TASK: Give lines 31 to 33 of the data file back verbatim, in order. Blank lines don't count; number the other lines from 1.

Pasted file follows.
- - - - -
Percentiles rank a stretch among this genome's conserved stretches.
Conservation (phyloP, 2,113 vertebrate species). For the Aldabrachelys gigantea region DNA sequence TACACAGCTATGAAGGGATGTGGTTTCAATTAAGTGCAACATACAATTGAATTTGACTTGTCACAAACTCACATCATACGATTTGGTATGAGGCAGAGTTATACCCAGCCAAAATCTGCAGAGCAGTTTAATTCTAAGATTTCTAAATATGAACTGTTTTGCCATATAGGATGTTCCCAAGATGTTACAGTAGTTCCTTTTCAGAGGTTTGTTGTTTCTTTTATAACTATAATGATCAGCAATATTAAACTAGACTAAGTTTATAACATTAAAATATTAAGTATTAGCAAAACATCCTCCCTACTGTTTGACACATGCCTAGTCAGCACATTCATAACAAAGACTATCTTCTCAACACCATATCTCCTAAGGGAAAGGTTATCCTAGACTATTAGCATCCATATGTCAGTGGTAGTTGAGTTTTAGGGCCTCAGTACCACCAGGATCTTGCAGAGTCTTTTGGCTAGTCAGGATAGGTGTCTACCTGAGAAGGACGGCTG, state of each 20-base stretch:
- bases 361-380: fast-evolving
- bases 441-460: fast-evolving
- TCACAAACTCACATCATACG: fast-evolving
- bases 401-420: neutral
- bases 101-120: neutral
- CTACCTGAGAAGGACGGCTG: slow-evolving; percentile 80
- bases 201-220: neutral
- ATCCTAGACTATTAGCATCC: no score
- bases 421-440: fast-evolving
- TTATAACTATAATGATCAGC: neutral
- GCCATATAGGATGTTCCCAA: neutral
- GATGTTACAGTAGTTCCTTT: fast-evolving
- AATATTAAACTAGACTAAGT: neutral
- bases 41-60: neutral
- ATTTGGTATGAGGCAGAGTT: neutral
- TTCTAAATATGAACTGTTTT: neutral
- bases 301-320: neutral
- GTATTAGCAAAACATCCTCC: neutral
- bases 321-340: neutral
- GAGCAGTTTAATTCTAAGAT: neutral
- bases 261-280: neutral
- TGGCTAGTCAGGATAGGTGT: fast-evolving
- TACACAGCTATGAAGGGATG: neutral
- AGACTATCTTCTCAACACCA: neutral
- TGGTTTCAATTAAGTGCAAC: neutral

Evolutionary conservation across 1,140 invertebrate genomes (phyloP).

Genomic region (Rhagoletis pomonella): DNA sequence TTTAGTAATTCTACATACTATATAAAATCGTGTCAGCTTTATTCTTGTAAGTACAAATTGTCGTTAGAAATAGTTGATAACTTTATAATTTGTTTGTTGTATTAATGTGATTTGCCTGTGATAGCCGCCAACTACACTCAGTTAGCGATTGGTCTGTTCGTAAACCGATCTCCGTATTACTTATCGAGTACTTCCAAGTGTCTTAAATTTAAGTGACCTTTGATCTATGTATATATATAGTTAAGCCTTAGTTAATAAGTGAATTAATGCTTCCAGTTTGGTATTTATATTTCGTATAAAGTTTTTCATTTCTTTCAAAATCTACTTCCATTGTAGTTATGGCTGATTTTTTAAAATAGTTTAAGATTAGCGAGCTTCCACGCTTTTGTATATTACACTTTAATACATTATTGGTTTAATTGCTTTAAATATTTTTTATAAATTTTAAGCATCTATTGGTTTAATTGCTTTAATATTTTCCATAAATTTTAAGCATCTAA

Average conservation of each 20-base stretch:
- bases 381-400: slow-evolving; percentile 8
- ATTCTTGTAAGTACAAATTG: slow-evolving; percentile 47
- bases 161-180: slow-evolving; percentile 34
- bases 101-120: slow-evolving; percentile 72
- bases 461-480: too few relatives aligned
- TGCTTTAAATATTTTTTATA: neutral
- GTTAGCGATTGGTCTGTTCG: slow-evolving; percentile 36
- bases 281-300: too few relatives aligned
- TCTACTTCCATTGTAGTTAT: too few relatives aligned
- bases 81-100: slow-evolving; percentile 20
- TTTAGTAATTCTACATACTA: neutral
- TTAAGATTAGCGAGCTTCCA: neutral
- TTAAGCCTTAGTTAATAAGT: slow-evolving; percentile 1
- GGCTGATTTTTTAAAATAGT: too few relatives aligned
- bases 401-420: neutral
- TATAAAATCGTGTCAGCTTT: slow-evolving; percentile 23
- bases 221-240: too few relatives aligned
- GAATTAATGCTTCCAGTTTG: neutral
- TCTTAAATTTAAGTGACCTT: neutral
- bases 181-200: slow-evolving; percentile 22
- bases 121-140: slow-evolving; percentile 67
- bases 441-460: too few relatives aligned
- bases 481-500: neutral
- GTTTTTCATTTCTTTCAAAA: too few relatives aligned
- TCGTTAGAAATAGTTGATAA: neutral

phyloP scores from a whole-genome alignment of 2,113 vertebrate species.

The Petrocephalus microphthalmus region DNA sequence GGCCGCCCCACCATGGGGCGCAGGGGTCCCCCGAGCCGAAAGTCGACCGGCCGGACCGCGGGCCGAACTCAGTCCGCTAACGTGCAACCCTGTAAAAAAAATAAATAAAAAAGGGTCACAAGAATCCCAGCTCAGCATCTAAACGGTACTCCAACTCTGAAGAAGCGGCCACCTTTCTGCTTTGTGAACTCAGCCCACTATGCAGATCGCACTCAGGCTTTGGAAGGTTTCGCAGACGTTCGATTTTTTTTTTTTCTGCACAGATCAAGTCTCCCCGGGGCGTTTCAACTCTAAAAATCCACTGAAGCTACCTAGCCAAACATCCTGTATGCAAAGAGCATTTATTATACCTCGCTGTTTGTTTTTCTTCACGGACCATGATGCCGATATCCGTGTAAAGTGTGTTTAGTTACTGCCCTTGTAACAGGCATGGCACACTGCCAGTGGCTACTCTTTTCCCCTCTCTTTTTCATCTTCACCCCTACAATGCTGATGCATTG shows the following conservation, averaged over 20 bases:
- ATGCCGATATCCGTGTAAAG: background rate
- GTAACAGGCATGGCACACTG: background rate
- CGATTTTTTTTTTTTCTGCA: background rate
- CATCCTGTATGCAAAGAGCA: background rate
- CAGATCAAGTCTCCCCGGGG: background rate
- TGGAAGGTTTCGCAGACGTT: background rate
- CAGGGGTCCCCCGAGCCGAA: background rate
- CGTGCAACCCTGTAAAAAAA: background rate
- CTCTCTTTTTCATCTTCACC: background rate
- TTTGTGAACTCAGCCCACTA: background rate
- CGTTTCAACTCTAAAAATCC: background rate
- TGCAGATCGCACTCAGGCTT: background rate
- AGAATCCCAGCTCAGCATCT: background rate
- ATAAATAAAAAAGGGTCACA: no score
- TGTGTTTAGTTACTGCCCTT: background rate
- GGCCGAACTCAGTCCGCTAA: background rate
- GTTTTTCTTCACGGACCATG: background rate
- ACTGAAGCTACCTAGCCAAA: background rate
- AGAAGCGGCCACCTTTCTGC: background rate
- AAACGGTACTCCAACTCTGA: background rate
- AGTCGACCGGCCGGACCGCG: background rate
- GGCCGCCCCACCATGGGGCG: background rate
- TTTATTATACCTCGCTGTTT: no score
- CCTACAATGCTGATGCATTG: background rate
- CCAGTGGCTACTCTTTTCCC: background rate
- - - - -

- bases 381-400: slow-evolving; percentile 8
- ATTCTTGTAAGTACAAATTG: slow-evolving; percentile 47
- bases 161-180: slow-evolving; percentile 34